farmers, it is unlikely that they settled in the town itself. In fact
there is
evidence that they settled northwest of the town of Worcester around
the towns
of Rutland and Holden as later Clarks of the family were born in
Rutland.  They remained part of a
close-knit Scots-Irish
community whose center was the Presbyterian church.

In 1739 the family set out with other Scots
Irish and settled the town of Colerain, named after Coleraine in
Ireland
(John’s birthplace) and located some fifty miles northwest of
Worcester.  John was apparently still alive
in 1786 and
the family moved again to Washington county, New York.
They moved a third time in 1803 to Windham
county, Vermont.  In each case they
exchanged one Scots Irish community for another.

The
next move occurred in 1815.  The Clarks
then set out for Indiana which had
just been admitted as a state of the Union.
The promise was the rich farmlands which were said to be
available
there.  They were, however, leaving the
cosy familiarity of their Scots Irish neighbors. 

Huguette Clark the Heiress.  Her father W. A. Clark had been born in a log cabin,
discovered incredible riches in copper in Montana territory after the
Civil
War, was thought to be as rich as Rockefeller, founded Las Vegas, and
was
pushed out of the U.S. Senate for bribery.

Huguette
Clark, born in 1906, was the second daughter of Clark by his second
wife.   She held
a ticket on the Titanic in 1912 and was still alive in
New York City long after 9/11.  She grew
up in the largest house in New York City, a remarkable dwelling on
Fifth Avenue
with 121 rooms for a family of four.  She
owned paintings by Degas and Renoir, a world-renowned Stradivarius
violin, and
a vast collection of antique dolls.

But
distrustful
of outsiders she became reclusive.  The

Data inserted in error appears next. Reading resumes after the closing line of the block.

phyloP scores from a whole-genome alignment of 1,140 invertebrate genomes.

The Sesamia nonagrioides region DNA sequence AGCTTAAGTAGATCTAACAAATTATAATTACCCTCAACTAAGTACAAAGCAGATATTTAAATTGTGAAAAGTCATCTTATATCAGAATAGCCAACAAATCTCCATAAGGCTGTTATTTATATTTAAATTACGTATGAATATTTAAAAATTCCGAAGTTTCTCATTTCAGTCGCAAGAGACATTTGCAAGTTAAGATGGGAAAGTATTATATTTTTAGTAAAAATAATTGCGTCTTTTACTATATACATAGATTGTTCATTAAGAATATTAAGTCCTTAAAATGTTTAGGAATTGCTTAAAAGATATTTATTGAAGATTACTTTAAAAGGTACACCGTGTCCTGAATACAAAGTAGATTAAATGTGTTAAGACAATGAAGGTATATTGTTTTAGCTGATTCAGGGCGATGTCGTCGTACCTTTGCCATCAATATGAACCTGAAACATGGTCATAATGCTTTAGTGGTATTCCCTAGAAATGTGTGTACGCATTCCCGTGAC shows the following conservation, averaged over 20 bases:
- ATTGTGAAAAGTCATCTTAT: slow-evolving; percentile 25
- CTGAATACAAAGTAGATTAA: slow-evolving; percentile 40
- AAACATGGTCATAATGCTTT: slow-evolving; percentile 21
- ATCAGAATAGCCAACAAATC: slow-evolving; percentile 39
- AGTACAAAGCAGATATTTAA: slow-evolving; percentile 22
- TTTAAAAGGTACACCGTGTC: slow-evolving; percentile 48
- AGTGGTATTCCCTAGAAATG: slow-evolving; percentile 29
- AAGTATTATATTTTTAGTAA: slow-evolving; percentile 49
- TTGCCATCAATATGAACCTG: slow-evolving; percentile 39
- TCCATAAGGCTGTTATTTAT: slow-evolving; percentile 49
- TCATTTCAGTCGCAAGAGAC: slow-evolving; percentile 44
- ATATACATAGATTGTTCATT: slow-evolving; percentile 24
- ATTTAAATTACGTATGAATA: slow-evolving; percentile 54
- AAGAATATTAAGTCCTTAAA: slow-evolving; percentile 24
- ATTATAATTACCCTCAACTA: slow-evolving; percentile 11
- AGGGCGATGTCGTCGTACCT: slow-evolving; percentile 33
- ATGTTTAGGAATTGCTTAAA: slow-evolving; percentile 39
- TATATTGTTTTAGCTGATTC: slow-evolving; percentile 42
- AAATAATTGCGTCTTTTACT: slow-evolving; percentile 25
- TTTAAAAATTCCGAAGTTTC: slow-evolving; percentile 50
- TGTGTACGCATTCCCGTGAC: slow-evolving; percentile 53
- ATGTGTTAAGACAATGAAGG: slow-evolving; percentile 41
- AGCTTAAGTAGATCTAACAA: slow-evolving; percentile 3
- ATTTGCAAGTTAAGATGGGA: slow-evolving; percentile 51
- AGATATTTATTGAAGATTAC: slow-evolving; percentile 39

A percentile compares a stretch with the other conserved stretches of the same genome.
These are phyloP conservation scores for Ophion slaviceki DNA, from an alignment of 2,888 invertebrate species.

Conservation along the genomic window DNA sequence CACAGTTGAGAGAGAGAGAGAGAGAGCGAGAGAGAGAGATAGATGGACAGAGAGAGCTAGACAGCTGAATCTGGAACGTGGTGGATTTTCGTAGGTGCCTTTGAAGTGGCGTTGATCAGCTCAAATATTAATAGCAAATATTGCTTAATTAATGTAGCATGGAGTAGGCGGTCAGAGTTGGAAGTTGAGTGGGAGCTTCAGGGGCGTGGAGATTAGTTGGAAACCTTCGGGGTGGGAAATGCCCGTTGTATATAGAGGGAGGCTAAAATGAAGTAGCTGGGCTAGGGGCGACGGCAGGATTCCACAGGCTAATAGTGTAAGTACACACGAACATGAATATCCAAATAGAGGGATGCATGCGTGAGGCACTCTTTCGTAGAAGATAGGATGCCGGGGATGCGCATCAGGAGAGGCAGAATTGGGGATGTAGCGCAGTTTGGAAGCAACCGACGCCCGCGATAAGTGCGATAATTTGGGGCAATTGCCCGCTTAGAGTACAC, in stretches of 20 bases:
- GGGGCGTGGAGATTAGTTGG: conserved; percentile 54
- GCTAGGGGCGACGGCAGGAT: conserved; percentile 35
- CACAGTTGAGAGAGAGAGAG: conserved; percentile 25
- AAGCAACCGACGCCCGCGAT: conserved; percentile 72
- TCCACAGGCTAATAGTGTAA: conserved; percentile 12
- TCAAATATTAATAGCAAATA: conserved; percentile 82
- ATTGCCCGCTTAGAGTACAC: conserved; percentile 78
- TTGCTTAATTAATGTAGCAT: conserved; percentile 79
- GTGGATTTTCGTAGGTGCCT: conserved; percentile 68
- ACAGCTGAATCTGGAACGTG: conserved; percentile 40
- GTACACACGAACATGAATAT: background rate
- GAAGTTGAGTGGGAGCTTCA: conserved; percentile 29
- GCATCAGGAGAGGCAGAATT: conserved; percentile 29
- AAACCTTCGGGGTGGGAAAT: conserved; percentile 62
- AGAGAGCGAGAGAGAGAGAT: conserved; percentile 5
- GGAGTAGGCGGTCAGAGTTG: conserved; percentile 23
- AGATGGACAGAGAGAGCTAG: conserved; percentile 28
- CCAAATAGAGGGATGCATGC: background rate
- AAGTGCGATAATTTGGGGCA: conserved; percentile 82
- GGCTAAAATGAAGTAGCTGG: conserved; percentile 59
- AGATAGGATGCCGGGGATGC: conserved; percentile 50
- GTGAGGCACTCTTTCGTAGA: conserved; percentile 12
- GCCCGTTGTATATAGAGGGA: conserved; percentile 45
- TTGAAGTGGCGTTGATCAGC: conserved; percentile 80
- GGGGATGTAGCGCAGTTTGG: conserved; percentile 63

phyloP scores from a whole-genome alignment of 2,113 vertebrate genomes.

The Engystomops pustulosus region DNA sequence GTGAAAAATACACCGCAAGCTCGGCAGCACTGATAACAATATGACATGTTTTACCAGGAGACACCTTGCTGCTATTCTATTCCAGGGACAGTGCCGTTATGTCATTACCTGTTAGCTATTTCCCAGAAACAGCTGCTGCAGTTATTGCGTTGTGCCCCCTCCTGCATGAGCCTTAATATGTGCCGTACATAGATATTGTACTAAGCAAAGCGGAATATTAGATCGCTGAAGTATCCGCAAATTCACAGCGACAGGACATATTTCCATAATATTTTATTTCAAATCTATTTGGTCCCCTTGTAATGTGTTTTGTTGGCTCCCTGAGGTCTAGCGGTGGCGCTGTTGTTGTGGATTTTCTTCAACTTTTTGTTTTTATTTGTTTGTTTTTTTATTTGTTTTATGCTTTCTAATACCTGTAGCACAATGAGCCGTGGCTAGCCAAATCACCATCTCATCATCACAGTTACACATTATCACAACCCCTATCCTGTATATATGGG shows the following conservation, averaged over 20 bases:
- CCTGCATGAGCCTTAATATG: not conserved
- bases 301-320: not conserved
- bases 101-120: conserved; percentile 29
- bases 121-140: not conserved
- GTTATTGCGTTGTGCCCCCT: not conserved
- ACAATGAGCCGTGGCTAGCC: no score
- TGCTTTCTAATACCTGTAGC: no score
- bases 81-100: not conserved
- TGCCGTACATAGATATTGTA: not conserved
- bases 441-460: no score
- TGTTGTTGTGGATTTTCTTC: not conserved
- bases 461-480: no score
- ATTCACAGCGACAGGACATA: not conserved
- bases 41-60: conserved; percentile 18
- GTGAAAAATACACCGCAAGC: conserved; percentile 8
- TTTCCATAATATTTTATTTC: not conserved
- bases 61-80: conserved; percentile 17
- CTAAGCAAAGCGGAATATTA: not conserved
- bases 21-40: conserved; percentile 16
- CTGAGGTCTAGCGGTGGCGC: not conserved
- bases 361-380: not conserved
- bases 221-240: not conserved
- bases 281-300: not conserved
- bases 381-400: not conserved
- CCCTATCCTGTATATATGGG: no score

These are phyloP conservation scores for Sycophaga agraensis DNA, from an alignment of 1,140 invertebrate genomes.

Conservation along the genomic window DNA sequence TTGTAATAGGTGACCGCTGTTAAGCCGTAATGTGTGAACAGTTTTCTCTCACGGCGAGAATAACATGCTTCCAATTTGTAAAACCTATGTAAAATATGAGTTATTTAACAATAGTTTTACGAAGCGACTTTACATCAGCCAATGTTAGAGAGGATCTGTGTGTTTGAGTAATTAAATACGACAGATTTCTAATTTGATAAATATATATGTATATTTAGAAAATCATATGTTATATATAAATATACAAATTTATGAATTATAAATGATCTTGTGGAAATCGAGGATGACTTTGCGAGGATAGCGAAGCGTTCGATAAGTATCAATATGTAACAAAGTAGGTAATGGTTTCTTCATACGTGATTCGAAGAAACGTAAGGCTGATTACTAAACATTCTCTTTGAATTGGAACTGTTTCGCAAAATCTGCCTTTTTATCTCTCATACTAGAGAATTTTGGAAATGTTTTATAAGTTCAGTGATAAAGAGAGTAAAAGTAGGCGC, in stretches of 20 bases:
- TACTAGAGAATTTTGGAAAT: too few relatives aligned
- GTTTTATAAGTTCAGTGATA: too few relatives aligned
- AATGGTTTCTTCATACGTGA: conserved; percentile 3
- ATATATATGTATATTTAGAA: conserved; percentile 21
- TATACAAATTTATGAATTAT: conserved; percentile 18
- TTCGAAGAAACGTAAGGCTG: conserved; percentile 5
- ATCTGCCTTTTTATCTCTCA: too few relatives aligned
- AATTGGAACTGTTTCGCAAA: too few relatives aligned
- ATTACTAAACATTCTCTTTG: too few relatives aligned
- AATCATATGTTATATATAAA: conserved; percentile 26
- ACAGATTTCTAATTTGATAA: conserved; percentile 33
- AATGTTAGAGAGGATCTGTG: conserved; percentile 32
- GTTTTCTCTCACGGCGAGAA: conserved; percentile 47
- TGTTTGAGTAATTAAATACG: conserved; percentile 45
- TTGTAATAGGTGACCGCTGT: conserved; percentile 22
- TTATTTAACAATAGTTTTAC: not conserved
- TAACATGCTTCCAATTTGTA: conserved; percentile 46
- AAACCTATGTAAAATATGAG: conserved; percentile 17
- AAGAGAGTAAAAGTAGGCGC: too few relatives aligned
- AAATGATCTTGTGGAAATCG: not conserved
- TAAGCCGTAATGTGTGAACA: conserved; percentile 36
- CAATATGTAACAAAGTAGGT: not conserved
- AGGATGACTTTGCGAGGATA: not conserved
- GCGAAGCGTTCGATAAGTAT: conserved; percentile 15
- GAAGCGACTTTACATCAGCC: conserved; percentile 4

last photograph of her to be published during her lifetime was taken in
1928.  She in fact lived out her last
twenty years in a simple hospital room, devoting her wealth to her art
and
buying gifts for friends.
Meanwhile her fantastic homes in Santa Barbara and Connecticut
and New
York City were unoccupied but still maintained by servants.

Upon
her death at 104 in
2011, Huguette Clark left behind a fortune of more than $300 million,
most of
which was
donated to charity after a court fight with her distant relatives.  Bill
Dedman’s 2013
book Empty Mansions charted this
extraordinary life.

 


Select
Clark/Clarke Names

Samuel Clarke who
worked with Isaac Newton was considered the greatest metaphysician of
his time.
William Tierney Clark was a
British pioneer in the design and construction of suspension bridges.
William
Clark
was the Clark of the famous Lewis and Clark expedition
which
crossed America overland for the first time to the West Coast.
William A. Clark was an
American copper baron of the late 19th century.
Kenneth Clark was the British
art historian and devisor of the TV series Civilization.
Arthur C. Clarke was the
renowned science fiction writer, most known for 2001: A Space Odyssey.
Jim Clark was the pioneer
internet entrepreneur and founder of Netscape.  Helen Clark has been New
Zealand’s
Prime Minister.

Select Clark/Clarke Numbers Today
  • 297,000 in the UK (most numerous
    in West Midlands)
  • 212,000 in America (most numerous in Texas)
  • 193,000 elsewhere (most numerous in Canada)